Our purpose is to give value for time and effort in the arena of martial arts. This Martial art is Ninjutsu.

The Ninjutsu we study and teach is presented to us by Grand Master Masaaki Hatsumi. This art is serious self defense and never a sport. It evolved over a period of one thousand years from experiences on the battlefield. Only the survivors were able to teach what had kept then alive. It was critical for every member of the group to be as skilled as possible because the survival of each individual depended upon the skills of all. Their training was a cooperative effort for mutual benefit. As it was centuries ago, our ART today is able to adapt to each time and situation.

All Dojos will be closely supervised by at least one Shidoshi. A Shidoshi is defined as a person with a 5th degree black belt or higher. It shall be the responsibility of all Shidoshi to insure that the correct, beneficial philosophy is used within the dojo. It is also the Shidoshi's responsibility to insure the quality of training-- the two can not be separated.

Our purpose is to create an environment of close friendship and trust, a family, in which the techniques and philosophy of Ninjutsu can be taught with the highest degree of safety. The importance of fostering this close family atmosphere cannot be over-emphasized.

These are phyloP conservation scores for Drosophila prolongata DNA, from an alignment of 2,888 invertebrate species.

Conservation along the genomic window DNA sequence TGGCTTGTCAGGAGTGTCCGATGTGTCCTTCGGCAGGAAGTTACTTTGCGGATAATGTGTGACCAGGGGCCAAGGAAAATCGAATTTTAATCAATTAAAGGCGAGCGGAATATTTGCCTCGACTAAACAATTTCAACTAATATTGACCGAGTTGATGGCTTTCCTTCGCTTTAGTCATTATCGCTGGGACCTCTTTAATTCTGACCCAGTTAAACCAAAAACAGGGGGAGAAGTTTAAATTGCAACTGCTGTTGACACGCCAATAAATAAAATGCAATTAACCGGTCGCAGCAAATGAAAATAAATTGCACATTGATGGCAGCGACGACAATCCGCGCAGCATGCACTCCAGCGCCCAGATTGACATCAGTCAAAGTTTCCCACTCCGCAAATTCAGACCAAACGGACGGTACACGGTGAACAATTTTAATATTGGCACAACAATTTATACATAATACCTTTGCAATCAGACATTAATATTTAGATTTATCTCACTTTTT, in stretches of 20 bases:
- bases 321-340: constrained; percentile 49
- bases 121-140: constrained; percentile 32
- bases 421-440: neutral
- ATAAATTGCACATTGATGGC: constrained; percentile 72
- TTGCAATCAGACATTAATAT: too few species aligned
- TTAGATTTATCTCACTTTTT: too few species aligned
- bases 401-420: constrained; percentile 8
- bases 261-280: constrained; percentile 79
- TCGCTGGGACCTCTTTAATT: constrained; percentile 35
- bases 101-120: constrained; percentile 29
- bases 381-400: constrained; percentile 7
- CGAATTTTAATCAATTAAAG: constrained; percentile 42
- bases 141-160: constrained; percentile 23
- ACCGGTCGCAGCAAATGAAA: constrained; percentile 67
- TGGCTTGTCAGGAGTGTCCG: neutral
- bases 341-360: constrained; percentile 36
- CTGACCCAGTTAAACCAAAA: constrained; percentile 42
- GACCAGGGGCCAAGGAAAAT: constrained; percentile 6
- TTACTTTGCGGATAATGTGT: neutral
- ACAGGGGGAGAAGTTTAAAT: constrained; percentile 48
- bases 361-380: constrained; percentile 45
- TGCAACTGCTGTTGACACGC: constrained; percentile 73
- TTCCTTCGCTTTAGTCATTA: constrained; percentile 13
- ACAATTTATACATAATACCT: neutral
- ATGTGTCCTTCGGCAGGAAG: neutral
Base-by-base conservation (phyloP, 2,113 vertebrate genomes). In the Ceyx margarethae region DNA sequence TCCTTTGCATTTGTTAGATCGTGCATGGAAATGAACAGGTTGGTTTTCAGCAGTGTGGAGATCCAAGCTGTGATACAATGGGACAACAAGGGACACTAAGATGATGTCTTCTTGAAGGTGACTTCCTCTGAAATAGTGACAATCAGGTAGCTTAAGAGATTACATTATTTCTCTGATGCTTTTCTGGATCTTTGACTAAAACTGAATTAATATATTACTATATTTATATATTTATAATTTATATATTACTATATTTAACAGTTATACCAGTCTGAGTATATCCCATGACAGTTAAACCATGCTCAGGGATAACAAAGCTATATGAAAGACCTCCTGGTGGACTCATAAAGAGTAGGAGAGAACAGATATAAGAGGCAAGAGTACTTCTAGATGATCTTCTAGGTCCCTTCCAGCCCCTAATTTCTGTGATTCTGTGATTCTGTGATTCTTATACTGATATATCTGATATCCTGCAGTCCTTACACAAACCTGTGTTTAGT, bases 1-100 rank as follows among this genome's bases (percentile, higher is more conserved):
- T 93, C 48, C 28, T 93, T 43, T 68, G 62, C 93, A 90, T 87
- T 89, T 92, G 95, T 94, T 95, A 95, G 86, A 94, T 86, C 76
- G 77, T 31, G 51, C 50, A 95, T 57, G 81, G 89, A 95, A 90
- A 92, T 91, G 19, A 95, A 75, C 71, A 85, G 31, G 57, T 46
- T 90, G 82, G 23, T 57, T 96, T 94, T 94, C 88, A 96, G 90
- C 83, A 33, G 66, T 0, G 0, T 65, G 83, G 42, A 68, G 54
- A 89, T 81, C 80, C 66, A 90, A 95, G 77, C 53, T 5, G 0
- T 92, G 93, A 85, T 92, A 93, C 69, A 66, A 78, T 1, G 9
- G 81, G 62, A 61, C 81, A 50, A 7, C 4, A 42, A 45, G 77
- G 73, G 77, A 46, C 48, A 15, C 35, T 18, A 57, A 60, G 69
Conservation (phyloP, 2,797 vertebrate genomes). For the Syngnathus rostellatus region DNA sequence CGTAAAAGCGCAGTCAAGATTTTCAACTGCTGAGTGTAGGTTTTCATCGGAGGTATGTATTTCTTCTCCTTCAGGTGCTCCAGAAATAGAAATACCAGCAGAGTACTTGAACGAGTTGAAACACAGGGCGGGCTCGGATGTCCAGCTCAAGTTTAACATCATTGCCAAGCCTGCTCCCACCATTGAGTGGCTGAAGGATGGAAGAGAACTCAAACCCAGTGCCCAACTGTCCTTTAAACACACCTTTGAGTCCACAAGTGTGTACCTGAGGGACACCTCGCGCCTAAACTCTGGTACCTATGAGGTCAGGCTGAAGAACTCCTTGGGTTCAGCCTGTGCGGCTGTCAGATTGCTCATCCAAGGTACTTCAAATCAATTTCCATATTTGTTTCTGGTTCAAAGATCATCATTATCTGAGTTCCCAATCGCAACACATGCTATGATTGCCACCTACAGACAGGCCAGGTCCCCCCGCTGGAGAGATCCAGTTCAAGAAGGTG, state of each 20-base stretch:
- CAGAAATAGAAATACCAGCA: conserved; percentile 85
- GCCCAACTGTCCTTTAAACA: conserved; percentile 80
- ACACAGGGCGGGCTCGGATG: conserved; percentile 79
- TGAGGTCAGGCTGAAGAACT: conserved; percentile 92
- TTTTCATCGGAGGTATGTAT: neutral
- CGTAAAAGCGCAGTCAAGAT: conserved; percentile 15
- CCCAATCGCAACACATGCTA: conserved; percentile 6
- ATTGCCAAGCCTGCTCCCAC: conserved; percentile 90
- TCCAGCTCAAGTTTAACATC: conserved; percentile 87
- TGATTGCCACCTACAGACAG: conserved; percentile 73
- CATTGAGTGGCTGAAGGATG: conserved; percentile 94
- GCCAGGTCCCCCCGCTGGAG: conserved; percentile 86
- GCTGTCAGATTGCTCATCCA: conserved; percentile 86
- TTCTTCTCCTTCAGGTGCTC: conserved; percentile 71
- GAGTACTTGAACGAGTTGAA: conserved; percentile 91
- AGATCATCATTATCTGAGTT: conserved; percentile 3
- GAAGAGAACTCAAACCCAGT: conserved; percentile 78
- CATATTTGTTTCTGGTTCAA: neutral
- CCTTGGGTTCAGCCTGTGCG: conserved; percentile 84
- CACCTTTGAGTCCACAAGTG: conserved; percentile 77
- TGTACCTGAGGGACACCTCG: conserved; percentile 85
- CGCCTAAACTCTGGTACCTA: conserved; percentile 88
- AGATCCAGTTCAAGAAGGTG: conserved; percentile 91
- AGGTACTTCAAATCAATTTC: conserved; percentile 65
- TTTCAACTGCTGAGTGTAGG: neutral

Any and all attitudes that would hinder this atmosphere must be kept out of the dojo or other training areas. Training must always be keyed to the level of competence of the student. There should never be a feeling of intimidation. It is therefore recommended that the speed used in the practice of a technique should always be slower than expected. If an error is to be made, let it be made on the side of safety. Since cooperation is essential to learning this art, a competitive attitude directed at others within the dojo should be viewed with grave concern.

Our instructors have invested heavily their time, effort, and money in order to attain understanding of this art. It is right and proper that the student also invest in his/her learning and growth with time, effort, and a reasonable financial commitment. In fact, the student must invest his or her time and effort in order to learn.

If you feel you can listen, evaluate, and learn; if you are willing to discipline yourself to work with others for mutual benefit, then welcome. 


Eric Garner,  Merry Martin

Mike Leskin,     Jim Foley

Dolly Martin,   Gale Sterner

Ed Martin,    Greg Stough

Mike Cooper,   Bruce MacDaniel

Dave Houseweart